'The Late Stage Empire Dementia' That's All Art Bergmann
For more than four decades, Canada’s Art Bergmann has done things his way. And nowhere is that more evident than on his most recent record, Late Stage Empire Dementia, as Ken Kelley investigates.
By Ken Kelley
For more than four decades, Canada’s Art Bergmann has done things his way. And nowhere is that more evident than on his new record, Late Stage Empire Dementia, released on May 21.
With his newest record, Bergmann storms forth from the gates with an astute awareness of the world around him. If his 2016 effort The Apostate served as a big picture view of human history, Late Stage Empire Dementia is a shot across the bow of the surreal, chaotic nature of the last four years.
But amid the chaos of a global pandemic, the U.S. election and the Black Lives Matter movement last year, the singer-songwriter capped off the year in an unexpected way: a rapt Bergmann was awarded the prestigious Order of Canada, an honour bestowed upon some of the country’s biggest and most influential cultural figures.
That Bergmann would be considered an influential cultural figure is no hyperbole. He has consistently confronted uncomfortable truths with his music and the eight songs featured on Late Stage Empire Dementia are no exception to that rule as Bergmann takes on political corruption, the dual unchecked epidemics of guns and drugs, as well as the sobering plight of refugees yearning for a better life.
Asked if he sees himself as a torchbearer amidst an abundant sea of disposable musical acts that lack the substance to ensure they’ll enjoy the kind of longevity in their careers as he has, Bergmann goes one better:
“I think a dripping candle is a more appropriate comparison,” he says, laughing. “But there should be people in the streets screaming to the high heavens about the world hurtling toward the edge of the cliff. We’re in the midst of a climate crisis that isn’t going to go away and too few people seem to care about it.”
Bergmann shares that writing for Late Stage Empire Dementia actually began when he was putting the finishing touches on The Apostate. He says the hyper-dystopian nature of the world proved to be the perfect fodder for drawing new material out of him.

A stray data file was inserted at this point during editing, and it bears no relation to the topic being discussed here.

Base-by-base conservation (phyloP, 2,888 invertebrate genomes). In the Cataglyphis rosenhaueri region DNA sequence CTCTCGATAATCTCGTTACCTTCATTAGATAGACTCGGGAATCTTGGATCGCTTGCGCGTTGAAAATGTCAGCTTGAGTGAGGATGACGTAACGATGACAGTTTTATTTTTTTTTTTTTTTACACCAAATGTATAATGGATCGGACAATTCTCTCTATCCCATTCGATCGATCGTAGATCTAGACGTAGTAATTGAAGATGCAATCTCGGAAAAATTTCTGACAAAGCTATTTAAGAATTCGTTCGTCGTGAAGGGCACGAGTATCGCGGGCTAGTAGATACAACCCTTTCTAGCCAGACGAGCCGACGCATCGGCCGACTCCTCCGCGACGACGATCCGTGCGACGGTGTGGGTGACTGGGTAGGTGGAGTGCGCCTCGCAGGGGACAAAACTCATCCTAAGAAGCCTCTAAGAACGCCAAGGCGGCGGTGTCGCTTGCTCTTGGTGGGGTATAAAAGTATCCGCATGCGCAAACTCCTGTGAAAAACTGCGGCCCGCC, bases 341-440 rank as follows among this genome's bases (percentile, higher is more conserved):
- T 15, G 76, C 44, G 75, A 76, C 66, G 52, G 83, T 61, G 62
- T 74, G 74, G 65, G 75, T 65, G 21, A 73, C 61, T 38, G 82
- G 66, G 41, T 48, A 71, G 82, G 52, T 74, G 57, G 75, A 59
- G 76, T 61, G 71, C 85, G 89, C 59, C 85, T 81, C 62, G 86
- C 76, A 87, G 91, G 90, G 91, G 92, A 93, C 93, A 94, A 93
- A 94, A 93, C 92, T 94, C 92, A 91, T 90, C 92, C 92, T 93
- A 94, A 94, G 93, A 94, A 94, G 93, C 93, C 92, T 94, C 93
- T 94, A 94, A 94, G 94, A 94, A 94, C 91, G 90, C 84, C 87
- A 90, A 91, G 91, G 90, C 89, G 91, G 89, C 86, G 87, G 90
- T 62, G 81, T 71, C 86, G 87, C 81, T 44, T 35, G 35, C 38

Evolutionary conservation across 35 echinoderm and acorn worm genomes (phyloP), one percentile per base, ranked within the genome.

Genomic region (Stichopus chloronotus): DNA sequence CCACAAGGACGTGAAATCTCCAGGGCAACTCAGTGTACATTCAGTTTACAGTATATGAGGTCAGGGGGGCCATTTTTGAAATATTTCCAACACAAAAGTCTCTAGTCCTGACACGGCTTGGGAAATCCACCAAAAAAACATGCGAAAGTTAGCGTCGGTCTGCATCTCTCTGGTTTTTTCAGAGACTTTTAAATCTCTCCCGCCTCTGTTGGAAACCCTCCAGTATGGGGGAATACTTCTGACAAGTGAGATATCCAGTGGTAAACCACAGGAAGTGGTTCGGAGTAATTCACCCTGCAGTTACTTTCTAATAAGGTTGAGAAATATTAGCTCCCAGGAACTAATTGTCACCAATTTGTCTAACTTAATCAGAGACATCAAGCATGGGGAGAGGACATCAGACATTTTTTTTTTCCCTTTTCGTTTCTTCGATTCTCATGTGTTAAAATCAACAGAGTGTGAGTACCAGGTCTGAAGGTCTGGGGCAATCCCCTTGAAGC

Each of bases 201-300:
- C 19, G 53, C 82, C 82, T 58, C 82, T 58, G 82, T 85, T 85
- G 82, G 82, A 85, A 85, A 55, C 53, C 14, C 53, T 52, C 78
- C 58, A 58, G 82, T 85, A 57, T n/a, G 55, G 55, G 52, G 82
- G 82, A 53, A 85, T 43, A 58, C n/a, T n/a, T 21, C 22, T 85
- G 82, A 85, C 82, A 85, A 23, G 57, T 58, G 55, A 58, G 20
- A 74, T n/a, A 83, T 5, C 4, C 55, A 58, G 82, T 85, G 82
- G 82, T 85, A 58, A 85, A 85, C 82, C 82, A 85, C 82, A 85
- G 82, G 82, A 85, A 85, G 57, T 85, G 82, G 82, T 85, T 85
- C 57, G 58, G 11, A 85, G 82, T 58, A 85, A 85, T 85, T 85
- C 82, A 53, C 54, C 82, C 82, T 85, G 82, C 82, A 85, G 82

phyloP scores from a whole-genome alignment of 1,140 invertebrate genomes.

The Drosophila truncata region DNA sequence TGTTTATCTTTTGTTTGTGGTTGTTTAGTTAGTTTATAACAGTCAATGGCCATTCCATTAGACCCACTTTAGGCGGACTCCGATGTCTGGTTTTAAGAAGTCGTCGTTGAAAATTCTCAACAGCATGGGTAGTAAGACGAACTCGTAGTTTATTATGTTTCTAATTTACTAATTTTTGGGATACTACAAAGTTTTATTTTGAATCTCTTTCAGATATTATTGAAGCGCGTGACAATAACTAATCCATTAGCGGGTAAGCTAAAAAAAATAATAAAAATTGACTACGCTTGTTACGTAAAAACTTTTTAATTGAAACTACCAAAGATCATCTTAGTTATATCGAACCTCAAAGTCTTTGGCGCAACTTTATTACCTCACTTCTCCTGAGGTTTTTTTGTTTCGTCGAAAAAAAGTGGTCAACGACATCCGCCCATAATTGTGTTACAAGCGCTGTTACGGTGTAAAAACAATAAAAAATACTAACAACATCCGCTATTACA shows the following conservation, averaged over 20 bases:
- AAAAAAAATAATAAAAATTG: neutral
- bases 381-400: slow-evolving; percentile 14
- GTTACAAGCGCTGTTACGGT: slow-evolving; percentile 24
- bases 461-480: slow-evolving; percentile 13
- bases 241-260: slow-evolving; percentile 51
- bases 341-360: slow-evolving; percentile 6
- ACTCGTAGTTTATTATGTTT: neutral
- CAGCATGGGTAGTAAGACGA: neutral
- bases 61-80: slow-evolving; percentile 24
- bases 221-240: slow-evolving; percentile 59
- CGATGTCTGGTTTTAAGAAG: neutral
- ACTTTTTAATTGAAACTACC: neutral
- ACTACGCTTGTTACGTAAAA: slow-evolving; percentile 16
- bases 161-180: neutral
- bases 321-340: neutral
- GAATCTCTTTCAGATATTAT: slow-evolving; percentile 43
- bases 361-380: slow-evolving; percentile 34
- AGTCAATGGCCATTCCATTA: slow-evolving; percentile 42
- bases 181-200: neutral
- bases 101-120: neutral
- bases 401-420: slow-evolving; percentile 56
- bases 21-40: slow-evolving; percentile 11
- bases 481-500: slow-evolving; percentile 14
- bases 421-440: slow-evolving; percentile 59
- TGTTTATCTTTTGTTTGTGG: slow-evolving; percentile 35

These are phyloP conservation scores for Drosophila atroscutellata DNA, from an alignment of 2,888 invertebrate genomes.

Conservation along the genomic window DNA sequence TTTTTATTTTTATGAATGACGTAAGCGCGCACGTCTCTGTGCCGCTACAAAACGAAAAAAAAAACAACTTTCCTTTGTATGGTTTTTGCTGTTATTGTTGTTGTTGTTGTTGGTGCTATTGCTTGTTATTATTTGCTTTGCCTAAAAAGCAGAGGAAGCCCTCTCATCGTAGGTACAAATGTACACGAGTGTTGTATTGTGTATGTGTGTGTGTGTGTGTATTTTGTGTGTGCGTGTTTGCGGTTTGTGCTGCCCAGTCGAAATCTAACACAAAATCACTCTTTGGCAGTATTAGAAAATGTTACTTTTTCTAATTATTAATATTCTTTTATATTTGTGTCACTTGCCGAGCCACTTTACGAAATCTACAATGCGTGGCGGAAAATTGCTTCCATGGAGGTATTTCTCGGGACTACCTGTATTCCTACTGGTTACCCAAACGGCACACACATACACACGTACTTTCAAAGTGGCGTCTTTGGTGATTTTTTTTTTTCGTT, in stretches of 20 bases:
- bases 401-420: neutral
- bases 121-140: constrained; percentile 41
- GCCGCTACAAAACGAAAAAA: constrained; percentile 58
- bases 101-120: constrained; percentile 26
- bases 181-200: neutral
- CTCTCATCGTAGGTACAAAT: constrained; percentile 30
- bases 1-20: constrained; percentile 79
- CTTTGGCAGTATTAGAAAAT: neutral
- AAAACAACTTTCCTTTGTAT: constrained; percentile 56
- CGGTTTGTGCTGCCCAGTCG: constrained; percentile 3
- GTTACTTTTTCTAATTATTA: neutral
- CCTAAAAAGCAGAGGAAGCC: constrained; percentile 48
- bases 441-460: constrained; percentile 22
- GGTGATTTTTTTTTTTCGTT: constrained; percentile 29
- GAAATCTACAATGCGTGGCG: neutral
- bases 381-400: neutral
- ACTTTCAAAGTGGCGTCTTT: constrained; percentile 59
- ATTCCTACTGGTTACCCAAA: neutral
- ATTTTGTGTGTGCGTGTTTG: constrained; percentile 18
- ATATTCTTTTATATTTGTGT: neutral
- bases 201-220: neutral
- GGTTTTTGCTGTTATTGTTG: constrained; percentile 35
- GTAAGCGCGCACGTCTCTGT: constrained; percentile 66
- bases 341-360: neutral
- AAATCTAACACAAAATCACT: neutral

“In the middle of mixing The Apostate and playing shows, everything in my head was moving at a ferocious speed. There is a lot of comedians and other creatives that said you couldn’t write this shit about the state of the world and they’re right. We’re in the midst of living through a Philip K. Dick novel.”
Recorded live off the floor, the seeds for Bergmann’s new album were planted pre-pandemic at Lorrie Matheson’s studio in Calgary before being completed at Russell Broom’s Broom Closet studio in Vancouver. Given Broom’s consistently hectic schedule, Bergmann isn’t shy in expressing his gratitude at having Broom come on board to help add some finishing touches and to help oversee the album’s mixing process.
“Russell is a busy guy, but he took time each week to tinker away at this record and I’m so grateful for his involvement. I’m not big on technology; I refuse to keep up on the latest applications and whatnot, but I have to admit it makes for an easy way to get a record completed in the midst of a worldwide pandemic.”
Among the many highlights on Late Stage Empire Dementia is the guest appearance of MC5 co-founder and guitarist Wayne Kramer on the track Christo-Fascists. Bergmann says Kramer’s involvement on the album was a total “happy accident” and came about as a result of a brief association with Porterhouse Records out of the U.S.
“It looked as though I was going to release this new record through Porterhouse but they were more interested in putting out my older material before this album and I was insistent that the new record come out first because it’s very much music for now. But during the brief period I was associated with Porterhouse, they had Wayne Kramer working on a couple of projects for them and so that’s how he ended up on Christo-Fascists. I never even met him but given his band’s outspoken nature and involvement with the Black Panthers back in the late 60’s, that was the perfect song to have Wayne make some noise on.”
Pandemic notwithstanding, a return to the live stage is unfortunately not in Bergmann’s future. Nonetheless, Bergmann insists that being in a position to continue releasing new music and art into the world, and having an audience that remains keen to hear those observations, is nothing he’ll take for granted.